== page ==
The measures listed in the original performance plan were developed prior to the development of the NGC contract. These were changed to indicators that provide the Agency with better indicators of actual usage.

Definitions:

  • Hit: Any connection to an Internet site, including online images and errors.
  • Request: Any hit that successfully retrieves content.
  • Visit: A series of consecutive requests from a user to an Internet site.
  • User: Anyone who visits the site at least once.

Total users: 329,715.

Average visit/user: 2.24.

Average users/organization: 9.68.

Average number of requests/user: 23.57.

Number of hits: 13,590,013.

Number of requests: 7,771,095.

Average number of requests/visit: 10.53.

Number of organizations: 34,064.

Number of U.S. organizations: 10,045.

Number of Canadian organizations: 158.

Number of International organizations: 3, 627.

Unknown: 20,227.

Indicator

At least five purchasers/businesses use AHRQ findings to make decisions.

Results

Evidence Reports:

  • Use of Erythropoietin in Hematology/Oncology: The Health Care Financing Administration will revise its coverage decision guidance on the topic based on the evidence report.
  • Criteria To Determine Disability In Patients with end-stage renal disease (ESRD) (ECRI EPC): The Social Security Administration will use to determine if more research is needed and if its coverage decision guidance on this topic requires revision.
  • Criteria for Referral of Patients with Epilepsy: Will be used by the Centers for Disease Control and Prevention for inclusion in a clinical practice guideline.
  • Diagnosis and Treatment of Dysphagia: Department of Veterans Affairs are considering initiating a study to fill some of the gaps in the research identified in this report. The Health Care Financing Administration will revise its coverage decision guidance on the topic based on the evidence report.
  • Testosterone Suppression Treatment for Prostatic Cancer: the Health Care Financing Administration will use to update its coverage decision guidance on this topic.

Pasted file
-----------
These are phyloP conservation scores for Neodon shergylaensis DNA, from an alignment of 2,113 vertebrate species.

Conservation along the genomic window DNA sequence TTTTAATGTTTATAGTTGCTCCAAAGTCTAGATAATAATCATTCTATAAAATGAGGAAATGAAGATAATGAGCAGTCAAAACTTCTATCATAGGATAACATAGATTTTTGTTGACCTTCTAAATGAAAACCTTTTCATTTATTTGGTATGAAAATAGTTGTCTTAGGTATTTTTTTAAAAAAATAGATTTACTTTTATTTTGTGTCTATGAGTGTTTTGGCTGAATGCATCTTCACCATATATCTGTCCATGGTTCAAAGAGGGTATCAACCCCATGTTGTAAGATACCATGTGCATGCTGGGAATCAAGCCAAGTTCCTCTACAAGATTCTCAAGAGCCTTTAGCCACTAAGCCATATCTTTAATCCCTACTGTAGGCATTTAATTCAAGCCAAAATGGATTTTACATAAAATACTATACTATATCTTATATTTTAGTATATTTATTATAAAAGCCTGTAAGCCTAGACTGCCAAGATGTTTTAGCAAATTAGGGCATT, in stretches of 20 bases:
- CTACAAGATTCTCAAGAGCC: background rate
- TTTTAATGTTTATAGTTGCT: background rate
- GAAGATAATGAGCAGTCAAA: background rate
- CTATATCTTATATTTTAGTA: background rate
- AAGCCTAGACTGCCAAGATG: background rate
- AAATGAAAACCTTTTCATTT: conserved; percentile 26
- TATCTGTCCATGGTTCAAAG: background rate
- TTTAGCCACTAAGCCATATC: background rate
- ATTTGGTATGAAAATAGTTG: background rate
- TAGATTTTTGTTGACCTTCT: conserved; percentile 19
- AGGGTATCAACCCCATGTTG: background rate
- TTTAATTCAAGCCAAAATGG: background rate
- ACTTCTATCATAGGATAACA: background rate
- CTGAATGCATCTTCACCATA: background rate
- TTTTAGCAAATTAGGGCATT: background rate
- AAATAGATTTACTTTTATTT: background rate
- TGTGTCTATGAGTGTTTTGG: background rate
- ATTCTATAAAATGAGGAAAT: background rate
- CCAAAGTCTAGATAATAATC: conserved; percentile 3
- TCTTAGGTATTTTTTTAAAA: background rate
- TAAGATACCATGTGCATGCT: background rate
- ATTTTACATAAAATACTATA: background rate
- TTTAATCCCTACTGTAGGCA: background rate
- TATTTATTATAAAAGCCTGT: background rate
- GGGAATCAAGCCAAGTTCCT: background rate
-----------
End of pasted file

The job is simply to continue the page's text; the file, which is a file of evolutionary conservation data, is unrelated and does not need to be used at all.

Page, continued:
Consumer Assessment of Health Plans Surveys (CAHPS®):

The following are examples of organizations using CAHPS® to inform consumers' choices of health plans:

  • Daimler Chrysler, Ford and GM.
  • Colorado Business Group on Health.
  • Colorado Department of Health Care Policy.
  • Delaware Health Care Commission.
  • Employee Health Care Alliance, Wisconsin.
  • Iowa Department of Personnel and Human Resources.
  • Kansas Foundation for Medical Care.
  • Maryland Health Care Commission.
  • Minnesota Buyers Health Care Action Group and Minnesota Department of Employee Relations.
  • New Jersey Medicaid.
  • New Mexico Health Policy Commission.
  • New York State Department of Health.
  • Office of Vermont Health Access.
  • Oklahoma Health Care Authority.
  • Central Florida Health Care Authority.
  • Texas Department of Health.

In all, there are a total of 25 States functioning as a purchasing agency for its employees or for Medicaid beneficiaries have used CAHPS® Those not listed above include: Alaska, Arkansas, California, Georgia, Lousiana, Massachusetts, Michigan, North Carolina, Oregon, Pennsylvania, Utah. CAHPS® has been used in a total of 41 States when those for which it has been used by the U.S. Office of Personnel Management are included.


Objective 3.3: Develop and facilitate the use of new tools, talent, products, and implementation methodologies stemming from research portfolio.

Indicator

Evidence-based Practice Centers (EPCs) produce a minimum of 12 evidence reports and technology assessments that can serve as the basis for interventions to enhance health outcomes and quality by improving practice (i.e., practice guidelines, quality measures, and other quality improvement tools). At least four reports are being used by customers to develop practice guidelines or other interventions. Baseline in Fiscal Year 1998—12 reports produced. Fiscal Year 1999 will be the first year any interventions will be in development based on the reports.

Results

In Fiscal Year 1999, 10 evidence reports were published and three more were "in press" at the end of the fiscal year. Thirty additional reports are currently under development. Nineteen evidence reports are being used to develop clinical practice guidelines by organizations such as the American Psychiatric Association, American Academy of Pediatrics, American College of Obstetrics and Gynecology, American Academy of Family Physicians, the Consortium for Spinal Cord Medicine, American Academy of Cardiology, and American Heart Association.

Indicator